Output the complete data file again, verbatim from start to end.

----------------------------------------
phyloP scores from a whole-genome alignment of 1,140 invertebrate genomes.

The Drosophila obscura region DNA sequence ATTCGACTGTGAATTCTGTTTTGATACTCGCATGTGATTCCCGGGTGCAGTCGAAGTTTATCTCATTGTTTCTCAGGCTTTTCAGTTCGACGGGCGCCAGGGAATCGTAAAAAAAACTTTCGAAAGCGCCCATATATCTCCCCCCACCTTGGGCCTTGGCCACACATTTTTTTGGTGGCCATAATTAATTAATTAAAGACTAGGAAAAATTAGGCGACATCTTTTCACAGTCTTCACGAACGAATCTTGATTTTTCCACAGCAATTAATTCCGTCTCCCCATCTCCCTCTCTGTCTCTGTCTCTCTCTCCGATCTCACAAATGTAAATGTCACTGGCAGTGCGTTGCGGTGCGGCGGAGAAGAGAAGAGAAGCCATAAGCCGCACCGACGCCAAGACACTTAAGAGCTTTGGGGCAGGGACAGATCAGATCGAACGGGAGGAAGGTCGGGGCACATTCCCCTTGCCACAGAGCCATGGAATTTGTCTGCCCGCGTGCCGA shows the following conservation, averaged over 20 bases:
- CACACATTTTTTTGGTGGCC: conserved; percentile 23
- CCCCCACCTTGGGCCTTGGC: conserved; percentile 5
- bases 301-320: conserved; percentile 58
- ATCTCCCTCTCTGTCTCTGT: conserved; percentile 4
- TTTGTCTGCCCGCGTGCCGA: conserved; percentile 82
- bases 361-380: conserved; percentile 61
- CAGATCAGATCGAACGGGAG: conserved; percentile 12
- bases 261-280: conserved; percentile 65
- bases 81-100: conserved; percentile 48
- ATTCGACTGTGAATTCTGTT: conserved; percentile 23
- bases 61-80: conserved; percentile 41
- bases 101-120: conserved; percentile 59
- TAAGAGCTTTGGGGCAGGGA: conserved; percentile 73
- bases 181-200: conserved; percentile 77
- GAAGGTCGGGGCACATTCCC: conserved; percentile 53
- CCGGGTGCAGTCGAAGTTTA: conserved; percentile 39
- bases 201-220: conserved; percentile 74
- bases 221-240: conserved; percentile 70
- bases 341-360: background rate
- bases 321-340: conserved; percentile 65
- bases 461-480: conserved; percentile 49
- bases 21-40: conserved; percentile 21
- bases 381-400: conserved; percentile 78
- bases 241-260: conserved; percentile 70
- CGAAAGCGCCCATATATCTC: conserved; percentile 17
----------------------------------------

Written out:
phyloP scores from a whole-genome alignment of 1,140 invertebrate genomes.

The Drosophila obscura region DNA sequence ATTCGACTGTGAATTCTGTTTTGATACTCGCATGTGATTCCCGGGTGCAGTCGAAGTTTATCTCATTGTTTCTCAGGCTTTTCAGTTCGACGGGCGCCAGGGAATCGTAAAAAAAACTTTCGAAAGCGCCCATATATCTCCCCCCACCTTGGGCCTTGGCCACACATTTTTTTGGTGGCCATAATTAATTAATTAAAGACTAGGAAAAATTAGGCGACATCTTTTCACAGTCTTCACGAACGAATCTTGATTTTTCCACAGCAATTAATTCCGTCTCCCCATCTCCCTCTCTGTCTCTGTCTCTCTCTCCGATCTCACAAATGTAAATGTCACTGGCAGTGCGTTGCGGTGCGGCGGAGAAGAGAAGAGAAGCCATAAGCCGCACCGACGCCAAGACACTTAAGAGCTTTGGGGCAGGGACAGATCAGATCGAACGGGAGGAAGGTCGGGGCACATTCCCCTTGCCACAGAGCCATGGAATTTGTCTGCCCGCGTGCCGA shows the following conservation, averaged over 20 bases:
- CACACATTTTTTTGGTGGCC: conserved; percentile 23
- CCCCCACCTTGGGCCTTGGC: conserved; percentile 5
- bases 301-320: conserved; percentile 58
- ATCTCCCTCTCTGTCTCTGT: conserved; percentile 4
- TTTGTCTGCCCGCGTGCCGA: conserved; percentile 82
- bases 361-380: conserved; percentile 61
- CAGATCAGATCGAACGGGAG: conserved; percentile 12
- bases 261-280: conserved; percentile 65
- bases 81-100: conserved; percentile 48
- ATTCGACTGTGAATTCTGTT: conserved; percentile 23
- bases 61-80: conserved; percentile 41
- bases 101-120: conserved; percentile 59
- TAAGAGCTTTGGGGCAGGGA: conserved; percentile 73
- bases 181-200: conserved; percentile 77
- GAAGGTCGGGGCACATTCCC: conserved; percentile 53
- CCGGGTGCAGTCGAAGTTTA: conserved; percentile 39
- bases 201-220: conserved; percentile 74
- bases 221-240: conserved; percentile 70
- bases 341-360: background rate
- bases 321-340: conserved; percentile 65
- bases 461-480: conserved; percentile 49
- bases 21-40: conserved; percentile 21
- bases 381-400: conserved; percentile 78
- bases 241-260: conserved; percentile 70
- CGAAAGCGCCCATATATCTC: conserved; percentile 17